It might help to realize that these are not merely stock phrases, but are productive forms.
The pattern "In [verb]ing, [result]" means that by taking a certain action, a person achieves a particular result. The construction defines the result or the meaning of the action. "In doing so" is a particularly generic example. But it applies to plenty of other verbs. For example, the rules of chess say that if you touch a piece, you have to move that piece. So a person describing these rules could say that "In touching a piece, you force yourself to move that piece next." Or another example from this article: "In making this statement, it is the mother's intent to not comment at this time". This is trying to control the meaning of her action: she states what she is doing, and then the result that she intends for it to have. (Or, in this case, not have.) "In writing a book which is so different from his previous successes, the author is taking a big risk." If it is already understood from context, I could replace "In writing a book which is so different from his previous successes" with "In doing so". (This is just an example of using "doing so" to replace a longer verb phrase; you can interpret this "so" as meaning "that thing I just said".)
The "In [verbing]" constructions frequently take the form of performatives: "In riding this roller coaster, you agree to accept all responsibility for any injuries which you receive." My making that statement affects the legal reality: by defining the meaning of your action, I've turned a basic action into acceptance of a contract.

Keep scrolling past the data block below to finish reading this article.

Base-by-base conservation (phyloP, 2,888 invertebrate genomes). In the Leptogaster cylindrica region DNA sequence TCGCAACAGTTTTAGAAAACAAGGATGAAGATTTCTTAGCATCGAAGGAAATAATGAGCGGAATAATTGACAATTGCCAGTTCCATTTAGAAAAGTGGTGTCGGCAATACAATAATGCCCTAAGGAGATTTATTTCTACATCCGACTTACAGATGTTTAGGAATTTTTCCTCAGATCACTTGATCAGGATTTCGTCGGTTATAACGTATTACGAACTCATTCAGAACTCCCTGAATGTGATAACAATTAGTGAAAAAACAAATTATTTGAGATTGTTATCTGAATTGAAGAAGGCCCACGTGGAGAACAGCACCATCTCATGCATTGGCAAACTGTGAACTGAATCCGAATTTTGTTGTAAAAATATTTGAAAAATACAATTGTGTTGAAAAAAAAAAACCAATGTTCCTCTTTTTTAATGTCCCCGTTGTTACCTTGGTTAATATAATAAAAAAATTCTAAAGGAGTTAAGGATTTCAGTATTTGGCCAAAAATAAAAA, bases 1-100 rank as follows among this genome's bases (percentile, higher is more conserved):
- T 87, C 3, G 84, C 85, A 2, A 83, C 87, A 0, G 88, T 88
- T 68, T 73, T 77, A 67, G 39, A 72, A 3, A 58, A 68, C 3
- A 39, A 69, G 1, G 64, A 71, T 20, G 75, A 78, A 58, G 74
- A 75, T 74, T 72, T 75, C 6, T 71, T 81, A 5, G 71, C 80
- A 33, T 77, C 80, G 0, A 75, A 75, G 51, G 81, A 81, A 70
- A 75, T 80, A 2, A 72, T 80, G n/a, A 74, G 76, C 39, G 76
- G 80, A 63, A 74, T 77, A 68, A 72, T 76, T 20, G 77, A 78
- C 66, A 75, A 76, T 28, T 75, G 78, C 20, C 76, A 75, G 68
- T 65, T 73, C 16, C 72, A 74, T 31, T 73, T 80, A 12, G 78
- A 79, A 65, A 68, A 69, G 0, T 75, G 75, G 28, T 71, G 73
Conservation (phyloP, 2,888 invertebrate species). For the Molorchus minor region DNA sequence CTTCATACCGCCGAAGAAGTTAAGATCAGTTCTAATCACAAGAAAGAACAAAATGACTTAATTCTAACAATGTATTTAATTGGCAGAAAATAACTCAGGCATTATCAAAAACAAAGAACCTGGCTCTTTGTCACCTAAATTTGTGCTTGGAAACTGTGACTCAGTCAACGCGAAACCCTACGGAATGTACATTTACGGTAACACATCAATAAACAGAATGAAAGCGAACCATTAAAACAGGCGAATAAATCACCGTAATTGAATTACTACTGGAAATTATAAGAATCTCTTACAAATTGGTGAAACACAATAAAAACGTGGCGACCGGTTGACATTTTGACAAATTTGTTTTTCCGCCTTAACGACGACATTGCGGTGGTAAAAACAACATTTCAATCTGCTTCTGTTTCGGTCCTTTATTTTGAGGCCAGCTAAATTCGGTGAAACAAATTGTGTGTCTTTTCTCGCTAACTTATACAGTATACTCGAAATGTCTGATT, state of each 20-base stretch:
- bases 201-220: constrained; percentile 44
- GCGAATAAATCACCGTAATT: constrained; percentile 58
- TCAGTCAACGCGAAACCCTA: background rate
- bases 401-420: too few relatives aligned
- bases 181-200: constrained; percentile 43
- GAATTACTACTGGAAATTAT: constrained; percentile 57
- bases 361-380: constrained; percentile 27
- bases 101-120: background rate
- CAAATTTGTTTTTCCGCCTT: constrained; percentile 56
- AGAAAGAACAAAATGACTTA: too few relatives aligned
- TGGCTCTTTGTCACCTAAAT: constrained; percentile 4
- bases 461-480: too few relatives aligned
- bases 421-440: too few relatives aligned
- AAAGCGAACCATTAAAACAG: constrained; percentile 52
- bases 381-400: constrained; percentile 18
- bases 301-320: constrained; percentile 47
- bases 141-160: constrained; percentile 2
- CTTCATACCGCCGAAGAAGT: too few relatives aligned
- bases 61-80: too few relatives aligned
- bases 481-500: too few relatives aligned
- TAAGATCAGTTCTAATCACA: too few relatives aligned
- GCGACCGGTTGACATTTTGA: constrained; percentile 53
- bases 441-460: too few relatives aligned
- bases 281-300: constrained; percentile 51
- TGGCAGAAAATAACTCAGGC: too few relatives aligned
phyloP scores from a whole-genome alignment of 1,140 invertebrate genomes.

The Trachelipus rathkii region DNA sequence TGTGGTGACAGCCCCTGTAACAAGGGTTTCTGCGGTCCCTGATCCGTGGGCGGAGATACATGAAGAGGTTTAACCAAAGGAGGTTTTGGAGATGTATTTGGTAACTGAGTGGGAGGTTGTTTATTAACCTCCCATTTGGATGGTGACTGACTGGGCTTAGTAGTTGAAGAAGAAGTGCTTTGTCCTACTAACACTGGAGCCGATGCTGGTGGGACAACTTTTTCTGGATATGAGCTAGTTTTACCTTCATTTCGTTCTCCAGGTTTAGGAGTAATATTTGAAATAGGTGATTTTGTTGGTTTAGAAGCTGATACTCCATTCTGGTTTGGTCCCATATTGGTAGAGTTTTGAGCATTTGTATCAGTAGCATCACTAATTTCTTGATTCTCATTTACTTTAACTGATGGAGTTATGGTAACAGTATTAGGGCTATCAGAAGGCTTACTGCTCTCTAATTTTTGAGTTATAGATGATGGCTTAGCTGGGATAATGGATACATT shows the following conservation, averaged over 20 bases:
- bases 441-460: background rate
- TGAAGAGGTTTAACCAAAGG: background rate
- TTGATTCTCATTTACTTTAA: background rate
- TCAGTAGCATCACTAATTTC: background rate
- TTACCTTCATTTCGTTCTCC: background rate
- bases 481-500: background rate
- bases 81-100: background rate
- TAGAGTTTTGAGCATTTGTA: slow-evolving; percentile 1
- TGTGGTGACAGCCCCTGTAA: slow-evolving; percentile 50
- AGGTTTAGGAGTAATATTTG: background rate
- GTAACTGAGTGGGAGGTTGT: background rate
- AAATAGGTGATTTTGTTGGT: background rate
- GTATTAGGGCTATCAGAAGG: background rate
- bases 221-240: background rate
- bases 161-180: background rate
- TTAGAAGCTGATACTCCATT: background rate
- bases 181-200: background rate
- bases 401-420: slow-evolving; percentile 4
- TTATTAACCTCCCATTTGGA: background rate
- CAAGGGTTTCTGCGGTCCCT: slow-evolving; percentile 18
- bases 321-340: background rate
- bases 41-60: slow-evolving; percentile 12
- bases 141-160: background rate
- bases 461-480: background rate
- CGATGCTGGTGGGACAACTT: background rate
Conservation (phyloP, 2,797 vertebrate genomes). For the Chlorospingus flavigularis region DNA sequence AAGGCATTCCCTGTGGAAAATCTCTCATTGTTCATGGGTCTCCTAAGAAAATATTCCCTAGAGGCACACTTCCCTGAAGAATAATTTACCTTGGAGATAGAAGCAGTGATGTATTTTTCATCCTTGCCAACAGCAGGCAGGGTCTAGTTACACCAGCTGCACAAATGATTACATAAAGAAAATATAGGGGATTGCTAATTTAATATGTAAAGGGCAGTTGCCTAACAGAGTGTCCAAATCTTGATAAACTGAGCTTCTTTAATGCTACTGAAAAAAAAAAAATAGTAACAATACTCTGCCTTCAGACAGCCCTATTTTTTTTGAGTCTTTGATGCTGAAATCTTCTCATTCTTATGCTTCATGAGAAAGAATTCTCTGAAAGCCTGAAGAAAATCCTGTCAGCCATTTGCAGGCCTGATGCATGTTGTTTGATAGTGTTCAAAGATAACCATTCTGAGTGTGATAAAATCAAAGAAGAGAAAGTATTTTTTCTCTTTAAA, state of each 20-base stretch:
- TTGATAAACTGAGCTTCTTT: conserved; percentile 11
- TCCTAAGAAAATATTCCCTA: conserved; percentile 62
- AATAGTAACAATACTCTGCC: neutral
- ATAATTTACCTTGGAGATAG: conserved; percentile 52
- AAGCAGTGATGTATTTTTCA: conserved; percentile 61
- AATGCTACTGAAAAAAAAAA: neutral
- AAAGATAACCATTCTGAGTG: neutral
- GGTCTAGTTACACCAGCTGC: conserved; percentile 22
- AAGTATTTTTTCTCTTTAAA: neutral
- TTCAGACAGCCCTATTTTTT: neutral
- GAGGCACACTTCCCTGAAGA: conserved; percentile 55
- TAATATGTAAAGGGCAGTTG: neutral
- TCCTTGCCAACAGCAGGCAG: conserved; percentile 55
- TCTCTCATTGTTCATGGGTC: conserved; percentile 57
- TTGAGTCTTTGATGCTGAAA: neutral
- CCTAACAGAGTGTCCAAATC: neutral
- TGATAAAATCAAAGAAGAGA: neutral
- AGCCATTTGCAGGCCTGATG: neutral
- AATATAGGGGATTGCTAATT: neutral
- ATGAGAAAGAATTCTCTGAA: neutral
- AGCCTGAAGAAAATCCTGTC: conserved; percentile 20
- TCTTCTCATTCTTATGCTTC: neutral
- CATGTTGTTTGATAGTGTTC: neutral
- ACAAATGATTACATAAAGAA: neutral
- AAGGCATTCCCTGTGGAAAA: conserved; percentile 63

"In such a way that" is similar to "In [verb]ing", in that it's trying to describe the result of the verb which comes before it. However, this one is more of a stock phrase. It doesn't involve a changing component the way "In [verb]ing" does (with the verb). Here the pattern is something like "[verb phrase] in such a way that [result]". Going back to chess again, an example could be "He moved his knight in such a way that I would lose either my bishop or my queen." Or "He wrote his name in such a way that no one could read it." Some people consider this a less favorable construction than the one above, because it uses more words to mean the same thing. Then again, sometimes people don't want to be concise!
"In a way that" is more general in application: it is not restricted to describing the result of an action, but merely the manner in which it was done. So you could say "He wrote his name in a way that no one could read" (this doesn't specifically indicate the result, it's purely descriptive) or "He whistled in a way that I'd never seen before" (which is absolutely not describing the result of his decision).
Hopefully these will seem more comfortable or more familiar with more practice.